SLU news

Finally we met

Published: 28 November 2022
People in a dry grass landscape standing and talking/listening to each other
The Drylands Transform team in the experimental plot for fodder grass in Chepareria, Kenya. Photo: Ylva Nyberg

Finally the time came, when the whole Drylands Transform team could meet in real life for the first time during the project that started in 2020. On 7th to 11th of November the second annual meeting was held in Kitale Kenya, including both presenting the first results, planning for 2023, meeting with key stakeholders and visiting the field.

Many parts of the project were discussed and plans for 2023 included among others, a follow up survey during an even worse dry season, continued development of fodder and kitchen garden experiments as well as trainings on both establishment, harvest and value addition/preservation.

All students enrolled in the project had their first chances to meet their project-based supervisors in real life, and finetuned their research plans and coordination with other students and researchers.

Field visits included both a thorough guided tour in the experiments, fodder banks and kitchen gardens in the Livestock Café as well as meetings with local stakeholders such as county directors of public health, livestock and agriculture, local NGOs, land community committees, progressive farmers, Trainers of trainers of the kitchen gardens, local extension workers and chiefs from the area.

A fence dividing a dry area of nearly no grass to the right compared to much and tall grass to the left.
The fence to the livestock café experimental site clearly shows the difference to the land outside. Fencing, reseeding and water harvesting structures are the differences. Photo: Ylva Nyberg
Fence with no grass to the left and tall grass to the right
Difference between outside and inside of the fence to the livestock café after 6 months. Photo: Ylva Nyberg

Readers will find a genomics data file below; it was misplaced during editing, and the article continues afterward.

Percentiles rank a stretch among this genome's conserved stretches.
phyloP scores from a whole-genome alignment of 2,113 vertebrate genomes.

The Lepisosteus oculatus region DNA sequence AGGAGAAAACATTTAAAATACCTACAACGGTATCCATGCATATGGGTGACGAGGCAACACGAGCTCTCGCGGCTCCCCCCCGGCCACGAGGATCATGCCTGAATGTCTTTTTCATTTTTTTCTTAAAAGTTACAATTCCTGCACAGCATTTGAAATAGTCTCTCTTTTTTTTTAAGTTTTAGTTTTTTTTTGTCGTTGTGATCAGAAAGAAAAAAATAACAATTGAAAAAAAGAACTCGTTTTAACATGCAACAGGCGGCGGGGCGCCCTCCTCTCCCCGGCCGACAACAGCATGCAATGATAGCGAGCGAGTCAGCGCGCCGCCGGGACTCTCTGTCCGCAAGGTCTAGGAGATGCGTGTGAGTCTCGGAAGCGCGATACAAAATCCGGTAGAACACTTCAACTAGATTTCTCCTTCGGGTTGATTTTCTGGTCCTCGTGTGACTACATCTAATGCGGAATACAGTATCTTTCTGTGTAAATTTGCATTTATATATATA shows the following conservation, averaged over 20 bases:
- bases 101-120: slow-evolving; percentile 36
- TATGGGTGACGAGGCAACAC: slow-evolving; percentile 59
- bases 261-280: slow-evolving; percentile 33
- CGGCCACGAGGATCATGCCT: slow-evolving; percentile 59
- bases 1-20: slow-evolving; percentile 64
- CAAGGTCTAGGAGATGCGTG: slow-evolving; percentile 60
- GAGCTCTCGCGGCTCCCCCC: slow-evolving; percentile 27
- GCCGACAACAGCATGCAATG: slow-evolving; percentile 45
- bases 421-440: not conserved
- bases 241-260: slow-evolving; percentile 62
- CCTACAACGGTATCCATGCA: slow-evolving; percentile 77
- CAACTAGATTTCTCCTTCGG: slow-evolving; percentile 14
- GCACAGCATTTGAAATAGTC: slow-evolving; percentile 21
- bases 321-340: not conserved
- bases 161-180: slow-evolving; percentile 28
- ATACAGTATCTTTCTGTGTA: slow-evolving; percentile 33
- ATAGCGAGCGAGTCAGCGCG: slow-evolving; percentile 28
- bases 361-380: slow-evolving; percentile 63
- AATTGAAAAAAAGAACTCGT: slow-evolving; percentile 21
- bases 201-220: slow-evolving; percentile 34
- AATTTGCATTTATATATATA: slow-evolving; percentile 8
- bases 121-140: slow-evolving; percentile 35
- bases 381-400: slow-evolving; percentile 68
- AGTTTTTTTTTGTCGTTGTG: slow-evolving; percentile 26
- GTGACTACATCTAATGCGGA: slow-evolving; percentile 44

Woman in a circle of crops and a tree in the middle
The caretaker for the kitchen garden in the livestock café in one of the water harvesting planting structures. Photo: Aida Bargues Tobella
Sack of sunflowerseeds with a hand holding some of them
Sunflower seeds were one of the harvestsed products from the kitchen gardens. Some will be planted next season and some consumed by the participants in the kitchen garden training. Photo: Aida Bargues Tobella

Plans were made for 2023 and I think I can speak for all of us if I say that we were motivated by getting together physically in the meeting and now eager to continue the work in the drylands during the coming years as it both contributes positively to the lives of local people and also will contribute positively to the research community in terms of new knowledge on dryland transformation.

Facts:

Logotype for the project Drylands Transform

Drylands Transform

Drylands Transform is a 4-year research project funded by Formas that started up during the Covid-19 pandemic in October 2020. It includes an interdisciplinary research team representing SLU and seven other universities and international organisations from Sweden, Kenya and Uganda. 

Visit the website for Drylands Transform.


Responsible for the work in the Kenyan livestock cafés

Stephen Mureithi, Dr., Lecturer
Department of Land Resource Management and Agricultural Technology
University of Nairobi, Kenya
stemureithi@uonbi.ac.ke, +254 203592736-9